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Is Your Expert Witness Really an Expert?


In any lawsuit, when technical or specialized testimony is needed, your attorney will retain an expert witness to testify as to the technical or scientific facts that the jury has to hear to understand your case.

In many simpler injury cases, the only expert for the victim is the victim’s own treating doctor, but in other cases, building code experts, physicists, chemists, security, business operations, or vocational experts may be needed—there is almost no end to the types of experts that may be needed for a personal injury case.

But will your expert actually be able to testify in court? You may be surprised to know that not all experts are even allowed to give testimony in court to help your case.

Who Can Testify as an Expert?

To be an expert that can testify in your case, your expert has to actually be qualified as an expert in the first place. This decision is made by the judge, who will look at the expert’s background, and make a decision as to whether the expert has the requisite background and experience to testify.

It’s important to note that what makes an expert an expert, isn’t necessarily schooling or education. It may also be experience.

For example, a construction worker may have no higher education, no degrees, hasn’t written any books or conducted any complex academic studies. But if that construction worker has worked on or supervised thousands of projects and has worked for hundreds of companies, he or she still may be ,pre than qualified to testify as an expert in his or her field.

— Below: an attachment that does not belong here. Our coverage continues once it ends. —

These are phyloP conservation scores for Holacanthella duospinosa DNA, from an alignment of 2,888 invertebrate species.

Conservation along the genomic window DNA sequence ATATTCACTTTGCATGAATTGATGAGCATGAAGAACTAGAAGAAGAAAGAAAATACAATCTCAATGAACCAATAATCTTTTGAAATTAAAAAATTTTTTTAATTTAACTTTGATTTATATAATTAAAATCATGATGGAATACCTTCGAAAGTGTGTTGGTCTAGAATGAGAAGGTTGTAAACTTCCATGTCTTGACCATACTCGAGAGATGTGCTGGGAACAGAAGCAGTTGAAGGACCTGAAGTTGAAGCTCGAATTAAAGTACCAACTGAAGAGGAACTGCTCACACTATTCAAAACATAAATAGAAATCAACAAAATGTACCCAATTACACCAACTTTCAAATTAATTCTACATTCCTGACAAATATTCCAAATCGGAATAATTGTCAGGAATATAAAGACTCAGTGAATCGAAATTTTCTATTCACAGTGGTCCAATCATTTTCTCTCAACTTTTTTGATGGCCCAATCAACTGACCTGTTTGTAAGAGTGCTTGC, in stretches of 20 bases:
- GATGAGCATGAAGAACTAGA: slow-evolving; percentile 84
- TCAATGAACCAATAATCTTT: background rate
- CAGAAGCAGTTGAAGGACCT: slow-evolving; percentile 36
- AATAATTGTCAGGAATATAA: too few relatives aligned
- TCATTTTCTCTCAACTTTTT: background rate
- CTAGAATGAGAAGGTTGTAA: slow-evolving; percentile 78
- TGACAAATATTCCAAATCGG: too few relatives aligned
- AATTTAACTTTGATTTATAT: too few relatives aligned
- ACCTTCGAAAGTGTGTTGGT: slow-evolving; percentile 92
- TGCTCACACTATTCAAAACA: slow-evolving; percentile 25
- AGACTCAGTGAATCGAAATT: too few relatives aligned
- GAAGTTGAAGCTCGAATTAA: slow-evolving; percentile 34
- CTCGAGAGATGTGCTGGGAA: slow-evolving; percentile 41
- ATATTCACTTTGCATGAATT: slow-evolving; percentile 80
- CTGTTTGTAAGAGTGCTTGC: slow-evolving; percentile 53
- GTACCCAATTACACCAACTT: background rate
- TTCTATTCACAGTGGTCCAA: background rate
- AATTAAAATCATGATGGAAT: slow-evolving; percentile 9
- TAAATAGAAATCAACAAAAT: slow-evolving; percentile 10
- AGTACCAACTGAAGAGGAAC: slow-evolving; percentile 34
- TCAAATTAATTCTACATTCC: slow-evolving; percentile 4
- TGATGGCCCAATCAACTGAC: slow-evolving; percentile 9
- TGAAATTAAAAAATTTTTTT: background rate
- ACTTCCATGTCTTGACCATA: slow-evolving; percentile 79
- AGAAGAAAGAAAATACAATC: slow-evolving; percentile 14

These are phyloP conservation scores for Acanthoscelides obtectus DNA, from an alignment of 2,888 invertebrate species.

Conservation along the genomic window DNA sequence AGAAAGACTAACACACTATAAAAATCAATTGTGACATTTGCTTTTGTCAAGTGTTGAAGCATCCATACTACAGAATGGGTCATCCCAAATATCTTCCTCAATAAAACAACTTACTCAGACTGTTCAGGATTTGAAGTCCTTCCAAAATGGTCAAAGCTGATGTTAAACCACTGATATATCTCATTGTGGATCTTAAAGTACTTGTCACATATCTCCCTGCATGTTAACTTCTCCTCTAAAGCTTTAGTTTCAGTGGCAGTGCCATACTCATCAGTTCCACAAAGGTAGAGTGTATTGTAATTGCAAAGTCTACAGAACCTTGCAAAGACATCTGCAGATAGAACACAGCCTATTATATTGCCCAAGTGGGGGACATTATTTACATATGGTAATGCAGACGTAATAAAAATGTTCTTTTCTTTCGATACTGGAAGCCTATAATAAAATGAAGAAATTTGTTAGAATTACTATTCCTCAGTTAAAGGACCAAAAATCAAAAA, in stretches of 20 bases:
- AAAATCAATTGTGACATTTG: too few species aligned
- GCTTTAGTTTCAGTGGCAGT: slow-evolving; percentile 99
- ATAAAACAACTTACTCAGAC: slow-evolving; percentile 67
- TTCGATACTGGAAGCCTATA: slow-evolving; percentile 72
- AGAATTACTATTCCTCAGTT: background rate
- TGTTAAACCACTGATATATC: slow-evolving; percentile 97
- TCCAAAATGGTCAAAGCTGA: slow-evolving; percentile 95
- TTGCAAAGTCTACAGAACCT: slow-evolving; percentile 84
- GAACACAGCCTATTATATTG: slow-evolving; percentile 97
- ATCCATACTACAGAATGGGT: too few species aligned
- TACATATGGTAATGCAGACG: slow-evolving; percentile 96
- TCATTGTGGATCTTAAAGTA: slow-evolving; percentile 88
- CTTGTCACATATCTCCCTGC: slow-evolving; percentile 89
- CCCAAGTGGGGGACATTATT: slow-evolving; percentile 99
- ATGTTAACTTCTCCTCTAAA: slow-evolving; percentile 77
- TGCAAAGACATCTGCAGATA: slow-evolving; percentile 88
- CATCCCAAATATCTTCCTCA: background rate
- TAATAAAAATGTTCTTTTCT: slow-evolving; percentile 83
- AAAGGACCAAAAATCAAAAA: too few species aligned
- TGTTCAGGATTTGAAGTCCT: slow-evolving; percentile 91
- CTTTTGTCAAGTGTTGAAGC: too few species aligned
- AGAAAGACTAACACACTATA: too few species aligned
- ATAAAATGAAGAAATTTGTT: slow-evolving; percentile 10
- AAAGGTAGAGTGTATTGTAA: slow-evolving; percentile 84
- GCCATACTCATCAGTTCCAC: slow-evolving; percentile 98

The Judge’s Decision

In some cases, deciding if your expert can legally testify is an easy decision for the judge—for example, your doctor, being a licensed physician, almost always will have the legal ability to come to court and testify about your health, treatment, or recovery.

But sometimes, whether someone is an expert isn’t so clear, and it may be challenged by the other side.

Experts are often challenged for one of two reasons:

  1. The expert simply does not have enough knowledge or experience to be considered an authority on the topic that he or she will testify to, or
  2. The expert is an expert—but not in the field that he or she will (or is anticipated to) testify to. For example, the world’s greatest orthopedist wouldn’t be legally qualified to give testimony as to your traumatic brain injury.

Dealing with Subspecialities

Experts can be challenged because there are so many subspecialties to many fields.

For example, a psychologist may be qualified to testify as to psychological disorders or injuries or treatment. But psychology can also include things like personality disorders, or addiction, or trauma, all which may be subspecialties of psychology.

The other side, seeking to disqualify your psychology expert, may question your winless to see how much experience he or she has in the subspecialty that is relevant to the proposed testimony.

Call the Knoxville personal injury attorneys at Fox Farley Willis & Burnette, PLLC, to make sure your injury case is handled the way it should be handled.




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